The cover of Zot! #34

There are a few comics that I love to read and reread over and over again, taking comfort in their well-worn pages. Zot!, written and drawn by Scott McCloud, is one of them. Starting in 1985, Zot! was a pulp science fiction throwback influenced by Astro Boy. It starred Jenny Weaver, a young teenage girl who finds herself meeting a boy (Zachary T. “Zot” Paleozogt) from a parallel world, a retropunk world perpetually set in the “far flung future of 1965.”

The cover to Zot! #33.

The first dozen or so issues of Zot! are your normal pulp superhero adventures, although McCloud introduces a lot of interesting villains to spice up the adventures, including Dekko, whose head looks like the Chrysler Building, and 9-Jack-9, an electronic assassin who killed Zot’s parents. The most interesting stories, however, were the ones that intersect with Jenny’s world, our world. And the book really hit it out of the park with its last nine issues, where Zot became trapped in our Earth and there were very little to no superheroics, mostly slice-of-life stories. These were known as the “Earth Stories.”

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There are many great issues among the Earth Stories, but my favorite, the one I like to reread is issue #33, “Normal.” Like the other Earth Stories, this issue is from the perspective of one of Jenny’s friends, Terry. Prior to this issue, Terry wasn’t given much backstory or personality — she was simply “Jenny’s friend.” But this issue changed that.

Please note also that this issue was published in 1991. This was before even the era of “Don’t Ask, Don’t Tell” or “Not that there’s anything wrong with that.” If you don’t remember the early ‘90s, it was not a good era for gay rights or gay characters in fiction. (Heck, Northstar didn’t even come out as gay until 1992.)

Terry begins having trouble in school. Her cool friends (those that aren’t Jenny) make fun of Pamela, while Terry herself tries to just fit in. The petty politics of high school pave way for Terry to have a breakdown, finally admitting to Zot that she has feelings for Pamela.

And then she asks Zot, “In your world, would they think I was normal?”

So Terry tries to resolve herself to tell Pamela her feelings. (Please excuse the bad image — there are no online copies of it and I don’t own a scanner.)

The scenes where Terry is dreaming or contemplating what to do instead of sleeping recur throughout the issue, showing her thought process as she denies, accepts, and tries to figure out the next step in telling Pamela.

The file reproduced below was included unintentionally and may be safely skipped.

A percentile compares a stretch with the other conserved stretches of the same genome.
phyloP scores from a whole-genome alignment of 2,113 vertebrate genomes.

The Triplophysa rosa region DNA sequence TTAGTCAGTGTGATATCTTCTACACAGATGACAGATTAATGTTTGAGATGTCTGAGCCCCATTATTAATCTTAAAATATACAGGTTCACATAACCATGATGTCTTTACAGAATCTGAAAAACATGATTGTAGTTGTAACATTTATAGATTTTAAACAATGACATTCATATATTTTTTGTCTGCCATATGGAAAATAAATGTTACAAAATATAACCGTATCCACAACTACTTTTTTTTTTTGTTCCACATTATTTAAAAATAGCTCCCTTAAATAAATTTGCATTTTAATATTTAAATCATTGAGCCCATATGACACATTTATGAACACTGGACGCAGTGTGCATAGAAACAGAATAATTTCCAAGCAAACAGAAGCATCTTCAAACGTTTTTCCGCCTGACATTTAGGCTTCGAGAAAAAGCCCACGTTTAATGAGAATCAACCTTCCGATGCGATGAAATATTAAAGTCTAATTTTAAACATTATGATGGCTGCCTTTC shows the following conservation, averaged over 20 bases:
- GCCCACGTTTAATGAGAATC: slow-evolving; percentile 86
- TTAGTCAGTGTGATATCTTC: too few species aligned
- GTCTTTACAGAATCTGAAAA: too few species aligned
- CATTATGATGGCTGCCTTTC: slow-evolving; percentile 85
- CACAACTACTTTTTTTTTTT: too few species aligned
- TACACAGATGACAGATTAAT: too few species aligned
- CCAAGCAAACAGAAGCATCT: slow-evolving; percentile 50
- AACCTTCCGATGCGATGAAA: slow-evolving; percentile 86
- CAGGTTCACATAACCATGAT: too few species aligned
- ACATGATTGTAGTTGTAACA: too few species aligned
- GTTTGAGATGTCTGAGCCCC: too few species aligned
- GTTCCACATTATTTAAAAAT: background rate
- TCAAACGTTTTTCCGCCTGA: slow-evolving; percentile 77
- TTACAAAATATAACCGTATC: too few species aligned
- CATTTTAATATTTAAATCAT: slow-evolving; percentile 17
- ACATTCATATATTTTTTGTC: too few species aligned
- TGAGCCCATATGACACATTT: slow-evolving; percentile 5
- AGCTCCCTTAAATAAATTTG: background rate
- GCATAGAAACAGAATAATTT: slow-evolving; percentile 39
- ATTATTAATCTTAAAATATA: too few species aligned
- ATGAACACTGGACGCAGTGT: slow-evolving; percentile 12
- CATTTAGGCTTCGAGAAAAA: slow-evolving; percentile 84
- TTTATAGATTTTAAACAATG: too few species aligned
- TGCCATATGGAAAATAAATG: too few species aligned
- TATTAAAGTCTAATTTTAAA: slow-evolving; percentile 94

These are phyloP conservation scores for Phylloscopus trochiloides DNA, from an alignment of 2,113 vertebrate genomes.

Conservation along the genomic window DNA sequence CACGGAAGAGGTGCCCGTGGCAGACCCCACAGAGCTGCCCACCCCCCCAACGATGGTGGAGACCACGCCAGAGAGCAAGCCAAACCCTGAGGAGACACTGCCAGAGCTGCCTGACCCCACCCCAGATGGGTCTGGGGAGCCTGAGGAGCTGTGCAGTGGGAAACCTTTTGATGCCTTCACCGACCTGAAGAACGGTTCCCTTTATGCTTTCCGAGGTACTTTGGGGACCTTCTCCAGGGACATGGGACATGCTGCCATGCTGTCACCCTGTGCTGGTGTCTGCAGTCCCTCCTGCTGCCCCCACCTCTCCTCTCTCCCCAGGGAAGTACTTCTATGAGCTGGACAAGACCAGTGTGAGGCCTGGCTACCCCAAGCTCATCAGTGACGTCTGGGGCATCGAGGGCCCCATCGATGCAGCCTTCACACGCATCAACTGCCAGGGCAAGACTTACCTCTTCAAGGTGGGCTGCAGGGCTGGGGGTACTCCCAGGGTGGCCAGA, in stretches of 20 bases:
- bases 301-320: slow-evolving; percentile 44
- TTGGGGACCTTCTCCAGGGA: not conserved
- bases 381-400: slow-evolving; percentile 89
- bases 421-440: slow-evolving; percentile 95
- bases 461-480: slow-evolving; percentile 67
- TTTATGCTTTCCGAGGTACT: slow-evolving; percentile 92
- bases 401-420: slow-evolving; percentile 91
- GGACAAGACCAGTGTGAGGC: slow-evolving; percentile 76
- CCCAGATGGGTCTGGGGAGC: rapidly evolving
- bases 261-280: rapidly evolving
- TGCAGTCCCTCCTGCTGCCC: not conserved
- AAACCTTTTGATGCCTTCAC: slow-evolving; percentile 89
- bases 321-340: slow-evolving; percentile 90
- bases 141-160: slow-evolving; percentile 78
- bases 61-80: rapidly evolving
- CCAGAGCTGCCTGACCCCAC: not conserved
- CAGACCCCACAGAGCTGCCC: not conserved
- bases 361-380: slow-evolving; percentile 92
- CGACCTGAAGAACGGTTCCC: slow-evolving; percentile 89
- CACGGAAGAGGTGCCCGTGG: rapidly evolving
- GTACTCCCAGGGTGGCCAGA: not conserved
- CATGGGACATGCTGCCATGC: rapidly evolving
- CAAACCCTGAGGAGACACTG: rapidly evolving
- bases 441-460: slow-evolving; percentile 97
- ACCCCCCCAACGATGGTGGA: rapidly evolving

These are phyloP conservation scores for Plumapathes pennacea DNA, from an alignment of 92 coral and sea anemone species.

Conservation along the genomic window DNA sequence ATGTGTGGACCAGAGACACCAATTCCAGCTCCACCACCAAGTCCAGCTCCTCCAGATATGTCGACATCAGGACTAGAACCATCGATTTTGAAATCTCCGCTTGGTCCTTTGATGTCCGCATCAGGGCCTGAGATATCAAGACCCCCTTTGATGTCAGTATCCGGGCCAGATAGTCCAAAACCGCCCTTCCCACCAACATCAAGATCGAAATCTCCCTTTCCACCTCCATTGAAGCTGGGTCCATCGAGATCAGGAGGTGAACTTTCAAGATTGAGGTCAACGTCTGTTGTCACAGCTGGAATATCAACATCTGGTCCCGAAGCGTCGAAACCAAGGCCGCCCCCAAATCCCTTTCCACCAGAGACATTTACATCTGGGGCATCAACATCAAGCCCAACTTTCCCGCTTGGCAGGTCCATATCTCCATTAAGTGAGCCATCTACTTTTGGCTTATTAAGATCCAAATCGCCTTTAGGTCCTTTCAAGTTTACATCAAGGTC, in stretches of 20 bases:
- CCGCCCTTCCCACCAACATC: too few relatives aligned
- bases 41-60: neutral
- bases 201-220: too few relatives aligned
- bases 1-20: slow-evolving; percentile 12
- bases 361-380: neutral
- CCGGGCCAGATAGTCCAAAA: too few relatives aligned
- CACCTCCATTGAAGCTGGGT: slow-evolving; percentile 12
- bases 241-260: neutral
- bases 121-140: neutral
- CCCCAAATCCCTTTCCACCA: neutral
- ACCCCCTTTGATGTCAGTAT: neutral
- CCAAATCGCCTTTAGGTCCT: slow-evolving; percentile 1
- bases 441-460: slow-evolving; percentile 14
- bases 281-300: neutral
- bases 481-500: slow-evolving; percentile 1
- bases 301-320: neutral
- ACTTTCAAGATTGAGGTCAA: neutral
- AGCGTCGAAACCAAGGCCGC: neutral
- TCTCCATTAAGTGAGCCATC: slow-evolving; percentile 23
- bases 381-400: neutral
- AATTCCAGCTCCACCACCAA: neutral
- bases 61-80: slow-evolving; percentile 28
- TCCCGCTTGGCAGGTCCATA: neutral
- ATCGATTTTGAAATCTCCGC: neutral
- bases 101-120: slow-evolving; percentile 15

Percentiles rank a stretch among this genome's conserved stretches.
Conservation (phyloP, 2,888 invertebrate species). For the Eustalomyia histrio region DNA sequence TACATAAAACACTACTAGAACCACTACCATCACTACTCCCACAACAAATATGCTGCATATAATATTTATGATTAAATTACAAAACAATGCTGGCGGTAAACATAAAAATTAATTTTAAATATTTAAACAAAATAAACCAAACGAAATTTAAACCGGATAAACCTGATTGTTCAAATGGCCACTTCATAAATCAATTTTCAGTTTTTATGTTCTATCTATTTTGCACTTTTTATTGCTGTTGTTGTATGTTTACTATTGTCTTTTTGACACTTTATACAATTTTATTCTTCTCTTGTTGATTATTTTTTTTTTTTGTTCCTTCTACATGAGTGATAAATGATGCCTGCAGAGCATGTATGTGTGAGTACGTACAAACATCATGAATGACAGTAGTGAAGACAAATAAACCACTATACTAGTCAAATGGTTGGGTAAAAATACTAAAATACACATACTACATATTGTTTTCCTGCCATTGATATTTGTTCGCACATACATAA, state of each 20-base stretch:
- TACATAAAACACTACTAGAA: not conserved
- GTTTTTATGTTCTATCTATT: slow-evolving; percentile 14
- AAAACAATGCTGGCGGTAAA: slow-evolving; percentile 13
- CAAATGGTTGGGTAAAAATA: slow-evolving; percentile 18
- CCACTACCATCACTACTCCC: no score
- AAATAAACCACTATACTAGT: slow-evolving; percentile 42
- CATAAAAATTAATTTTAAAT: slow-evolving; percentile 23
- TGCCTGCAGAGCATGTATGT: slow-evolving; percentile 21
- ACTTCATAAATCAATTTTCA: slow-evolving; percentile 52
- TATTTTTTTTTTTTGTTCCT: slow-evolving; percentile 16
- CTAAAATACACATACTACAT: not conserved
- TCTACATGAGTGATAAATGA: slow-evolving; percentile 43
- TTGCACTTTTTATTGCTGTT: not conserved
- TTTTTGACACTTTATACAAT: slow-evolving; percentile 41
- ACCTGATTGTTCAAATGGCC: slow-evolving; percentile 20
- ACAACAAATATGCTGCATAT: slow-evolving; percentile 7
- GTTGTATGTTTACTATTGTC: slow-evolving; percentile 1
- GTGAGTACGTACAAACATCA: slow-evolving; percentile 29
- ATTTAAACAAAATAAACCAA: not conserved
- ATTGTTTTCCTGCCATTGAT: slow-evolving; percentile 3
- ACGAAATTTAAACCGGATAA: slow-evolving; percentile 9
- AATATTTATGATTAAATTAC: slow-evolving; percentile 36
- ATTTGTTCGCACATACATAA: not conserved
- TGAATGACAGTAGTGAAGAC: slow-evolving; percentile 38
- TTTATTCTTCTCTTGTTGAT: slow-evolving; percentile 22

Unfortunately, she can’t.

It’s a sad ending to a sad issue, Terry having been unable to overcome her own fear and shame, not even able to so much as talk to Pamela. It’s what prevents this issue from being a “Very Special Episode” type of issue — this isn’t about learning a lesson, this isn’t about being yourself. This is just about a young girl trying to talk to someone she likes and being too afraid of others, of the world to do it.

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So why is this issue such a comfort to me? Because after this page is the letters page (in the collected version, it’s the author’s note). And after the letters page, there is an extra page, the comic book equivalent of an after credits stinger.

And yes, every time I read this page, I get a big old smile on my face. It’s just the perfect ending. Because between cynicism and idealism, Zot! will always choose idealism. It will go with the happy ending, because that’s what the book is about: choosing our happy endings, even among the harsh aspects of the world.

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In the last issue of Zot!, Jenny and all her friends and even her mother go with Zot to his world, the retrofuturistic Earth of imagination and wonder. And even though it’s only temporary, one of Jenny’s friends wonders, “Is it wrong for us to want this? I keep thinking, if there are so many worlds, who decided which one to put us on? No one asked what we wanted. Don’t we have the right to look for something more?”

And the book’s answer is always “There is nothing wrong with you. Keep looking.”